As the range and scope of research in economic sociology has expanded, teaching insights from the subfield to undergraduates has become at once more valuable and more complicated. How can instructors construct courses that navigate such diverse theoretical approaches and an array of substantive topics, while also making the material interesting and digestible to undergraduates?
To find out, we asked two veteran instructors of economic sociology: Mark Mizruchi, Professor of Sociology and Business Administration at the University of Michigan, and Sarah Quinn, Assistant Professor of Sociology at the University of Washington, who offered these insights:
How do you go about crafting your syllabus? What topics does it cover, and why did you choose to focus on these particular areas?
Mark: Once I’ve established a syllabus for a class, I usually tinker with it from year to year, but I tend to stick with the basic format over time. That’s a long-winded way of saying that it’s been a long time since I first conceived my class in economic sociology. What I was generally trying to accomplish was to give students a historical sense of the field- where it came from, how it developed, important theoretical controversies, and how they apply to contemporary issues. My goal was to begin with the classical roots of economic sociology, discussing differences between sociological and economic ways of looking at the world, the ideas of Adam Smith, Polanyi, Marx, and Weber, the rise of the large corporation (which led to theoretical debates on the nature of economic action- from which we discuss transaction cost economics, neo-institutional theory, and the “embeddedness” framework), and then a focus on topics, beginning inside the firm with some organizational theory, then discussing labor markets, and then moving on to relations between business and the larger society, including material I added on the financial crisis after it occurred. I knew that I wouldn’t be able to cover every area in the field, but I was trying to get a relatively broad sweep.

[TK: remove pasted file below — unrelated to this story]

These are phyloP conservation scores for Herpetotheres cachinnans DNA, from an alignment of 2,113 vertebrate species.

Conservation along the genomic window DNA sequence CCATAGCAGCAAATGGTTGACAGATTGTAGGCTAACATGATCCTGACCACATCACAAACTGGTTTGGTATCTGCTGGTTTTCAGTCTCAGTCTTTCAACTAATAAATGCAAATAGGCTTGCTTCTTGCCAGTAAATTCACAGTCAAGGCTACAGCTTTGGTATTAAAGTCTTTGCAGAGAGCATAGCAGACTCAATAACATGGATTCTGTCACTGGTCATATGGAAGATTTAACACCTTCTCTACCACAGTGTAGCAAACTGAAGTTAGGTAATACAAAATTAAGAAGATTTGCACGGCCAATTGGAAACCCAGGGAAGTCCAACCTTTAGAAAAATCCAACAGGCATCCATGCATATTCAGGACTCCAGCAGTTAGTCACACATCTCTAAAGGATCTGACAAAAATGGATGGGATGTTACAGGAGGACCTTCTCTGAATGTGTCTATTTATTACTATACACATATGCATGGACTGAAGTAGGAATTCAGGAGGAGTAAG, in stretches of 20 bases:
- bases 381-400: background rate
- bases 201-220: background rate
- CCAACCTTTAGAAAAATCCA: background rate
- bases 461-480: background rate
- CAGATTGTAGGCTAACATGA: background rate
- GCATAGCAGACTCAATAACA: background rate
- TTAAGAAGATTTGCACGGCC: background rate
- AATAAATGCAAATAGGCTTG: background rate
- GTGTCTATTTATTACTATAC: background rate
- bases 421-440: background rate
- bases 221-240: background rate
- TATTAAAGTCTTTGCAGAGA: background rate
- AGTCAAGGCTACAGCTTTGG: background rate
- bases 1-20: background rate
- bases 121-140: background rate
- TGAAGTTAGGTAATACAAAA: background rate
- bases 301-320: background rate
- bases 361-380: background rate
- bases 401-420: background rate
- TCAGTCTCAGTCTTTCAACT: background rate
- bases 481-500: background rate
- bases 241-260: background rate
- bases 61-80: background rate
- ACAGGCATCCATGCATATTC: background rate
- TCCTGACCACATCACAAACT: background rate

Sarah: My approach varies with the class. For example, one of my favorite economic sociology courses to teach, called “Extreme Markets,” uses a Trojan horse approach to syllabus design. The class is an undergrad seminar on culture and politics in markets, but I teach it through case studies of particularly intimate, taboo, unusual, or risky exchanges. The compelling cases get students excited about potentially dry and intimidating topics like property rights and risk management. Into Thin Air, Jon Krakuaer’s account of the 1996 Mt. Everest disaster, was the inspiration for the class. The book tells the story of how eight people died after a bottleneck on the mountain slowed the climbers’ progress, leaving them exposed when a blizzard hit. In any market, competition can drive people out of business; the harsh climate of Everest meant that when efforts to coordinate guided trips up the mountain failed, people actually died. It is a great way to teach undergraduates about how shared understandings, institutions, and government regulations to create a stable social order in markets. For that course, I chose topics based on giving students the tools to understand the case, and then looked for dramatic illustrations of the subject at hand. For example, in a unit on the role of the state in stabilizing markets, we read Vadim Volkov’s ethnography of post soviet gangs. This design would not work for every class. It is less relevant for graduate students who are already invested in the course materials. But I find that it has been a nice way to introduce students to economic sociology who might not otherwise have been drawn to the subject.
What do you hope students remember most after taking your course? What’s the big take-away?
Mark: What I try to get them to see is that everything that we think of as economic in fact has some kind of social component. In other words, economic action is social action, in that it occurs within a particular social context, and even markets have to be understood within that framework. If the students are economics majors, as many of them typically are, I hope it helps them view the economics they learn within a broader context.